Light-Frame + Prefab

Preferred and pre-fabulous.

Due to its cost advantages, availability, and ease of assembly, wood is often the go-to framing choice for single family homes, multifamily, and commercial buildings⁠—Type III and Type V construction. Light-frame construction is often used for retail, healthcare, school, and commercial buildings.

Interior of a light-frame home construction project

Increasingly, elements of light-frame buildings are fabricated off site and assembled on the job.

Wood is well-suited to off-site prefabrication, offering cost, quality, and scheduling advantages. Assembling wood buildings as a prefabricated “kit of parts” has the added benefit of being a low-carbon alternative.  Light frame and prefab are both well-suited to meet demands from owners, designers, and tenants for better buildings.

Sitting and laundry area in Yobi microhousing
Yobi Microhousing
Neiman Taber Architects
View project

Construction types.

There are several types of light-frame construction, each suited for specific applications.

Platform is the most common form of light-frame residential construction, where individual floors are framed separately. Balloon and semi-balloon are popular in industrial and retail applications, with vertical structural members extending from the foundation to the rafters, typically two stories. Often used for multistory projects due to its fire-management abilities, semi-balloon framing has floors suspended from the double top plates of the walls below them, with the walls stacked.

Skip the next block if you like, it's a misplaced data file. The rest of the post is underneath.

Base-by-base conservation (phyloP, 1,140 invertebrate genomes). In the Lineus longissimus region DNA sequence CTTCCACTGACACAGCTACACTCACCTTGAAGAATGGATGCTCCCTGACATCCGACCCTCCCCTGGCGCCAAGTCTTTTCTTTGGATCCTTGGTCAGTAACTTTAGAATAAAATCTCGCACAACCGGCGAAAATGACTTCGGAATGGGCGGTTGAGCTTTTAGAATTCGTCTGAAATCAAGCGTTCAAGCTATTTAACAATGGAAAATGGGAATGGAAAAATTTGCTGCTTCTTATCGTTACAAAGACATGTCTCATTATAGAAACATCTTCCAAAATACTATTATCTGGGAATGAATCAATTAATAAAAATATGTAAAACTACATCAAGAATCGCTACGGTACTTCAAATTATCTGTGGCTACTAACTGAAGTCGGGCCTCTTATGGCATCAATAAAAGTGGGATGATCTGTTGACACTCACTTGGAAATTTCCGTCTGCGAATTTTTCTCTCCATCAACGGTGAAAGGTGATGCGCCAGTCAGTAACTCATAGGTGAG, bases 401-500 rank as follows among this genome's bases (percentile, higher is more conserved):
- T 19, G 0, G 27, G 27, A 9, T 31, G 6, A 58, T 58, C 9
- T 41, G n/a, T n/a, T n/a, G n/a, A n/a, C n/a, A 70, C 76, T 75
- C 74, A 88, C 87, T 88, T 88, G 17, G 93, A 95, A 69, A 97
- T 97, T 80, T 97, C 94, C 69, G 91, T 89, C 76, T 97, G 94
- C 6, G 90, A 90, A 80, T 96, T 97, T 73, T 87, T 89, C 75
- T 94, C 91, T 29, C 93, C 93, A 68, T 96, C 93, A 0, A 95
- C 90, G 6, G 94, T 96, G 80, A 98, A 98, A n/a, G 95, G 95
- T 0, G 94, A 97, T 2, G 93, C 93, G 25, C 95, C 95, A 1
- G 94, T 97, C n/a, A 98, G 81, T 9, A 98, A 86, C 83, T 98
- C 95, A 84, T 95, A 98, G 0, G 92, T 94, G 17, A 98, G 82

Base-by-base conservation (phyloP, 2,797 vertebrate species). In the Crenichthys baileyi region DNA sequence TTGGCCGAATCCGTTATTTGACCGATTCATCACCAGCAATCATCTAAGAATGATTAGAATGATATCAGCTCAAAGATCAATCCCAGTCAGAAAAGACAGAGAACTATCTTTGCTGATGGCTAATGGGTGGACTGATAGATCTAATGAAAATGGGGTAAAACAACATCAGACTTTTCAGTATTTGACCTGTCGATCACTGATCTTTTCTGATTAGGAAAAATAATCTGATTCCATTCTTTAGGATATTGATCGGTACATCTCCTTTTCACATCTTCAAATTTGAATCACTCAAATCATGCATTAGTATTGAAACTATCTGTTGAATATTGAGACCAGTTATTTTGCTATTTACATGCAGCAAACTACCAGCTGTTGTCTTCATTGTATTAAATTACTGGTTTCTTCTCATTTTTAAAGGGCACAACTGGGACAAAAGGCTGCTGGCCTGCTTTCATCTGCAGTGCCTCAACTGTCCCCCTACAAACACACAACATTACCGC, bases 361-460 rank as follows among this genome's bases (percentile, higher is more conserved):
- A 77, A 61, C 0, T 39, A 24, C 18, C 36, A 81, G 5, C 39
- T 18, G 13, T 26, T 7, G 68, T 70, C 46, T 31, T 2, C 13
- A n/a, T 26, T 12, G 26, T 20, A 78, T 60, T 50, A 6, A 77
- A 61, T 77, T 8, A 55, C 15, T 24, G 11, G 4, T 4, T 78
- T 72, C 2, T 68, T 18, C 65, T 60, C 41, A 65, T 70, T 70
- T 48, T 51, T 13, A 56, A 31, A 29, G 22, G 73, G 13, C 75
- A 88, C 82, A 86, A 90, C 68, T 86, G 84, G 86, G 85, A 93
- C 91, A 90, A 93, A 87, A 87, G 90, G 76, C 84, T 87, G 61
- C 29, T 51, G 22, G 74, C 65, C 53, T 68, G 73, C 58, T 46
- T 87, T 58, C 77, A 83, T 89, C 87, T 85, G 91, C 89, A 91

Illustration of a Platform and Balloon structure
podium

The use of concrete-and-steel podiums allows light-frame construction to be used for taller mid-rise buildings.

This helps project teams economically respond to the growing demand for high-density, mixed-use buildings featuring office or multifamily residential space atop ground-level retail and dining. Updates in the 2015 International Building Code (IBC) allow for multistory podiums, allowing project teams to accommodate ground-floor anchors such as grocery and other retail.

An illustration that shows two different Podium buildings
Mike Stock architect portrait
Mike Stock
Developer, Owner and Operator
Shiloh Commons
Budget is always a problem for a developer so wood was a cheaper route for us.
Shiloh Apartments exterior rendering
Featured Project
Shiloh Commons Apartments
Shiloh Apartments light frame construction

Why do multifamily developers think wood is good? Find out in this blog.

Wood meets code.

Modern building codes take fire safety seriously.

Wood meets and often surpasses prescriptive building code requirements for fire, seismic performance, and wind resistance. Light frame structural systems must employ fire-resistance rated building assemblies to prevent, for a certain period of time, the spread of fire, smoke, and heat from one unit to another and to ensure that the structural integrity of the building is maintained. Fire resistance-rated walls and floors are also required for exit corridors and stairways to ensure that people can safely leave the building in the event of a fire.

Arena District exterior street view
Arena District Apartments
Mahlum Architects
View project
Think Wood Support

Ready to build? Find design tools here.

Back to top

Get wood innovation
in your inbox.

Sign Up!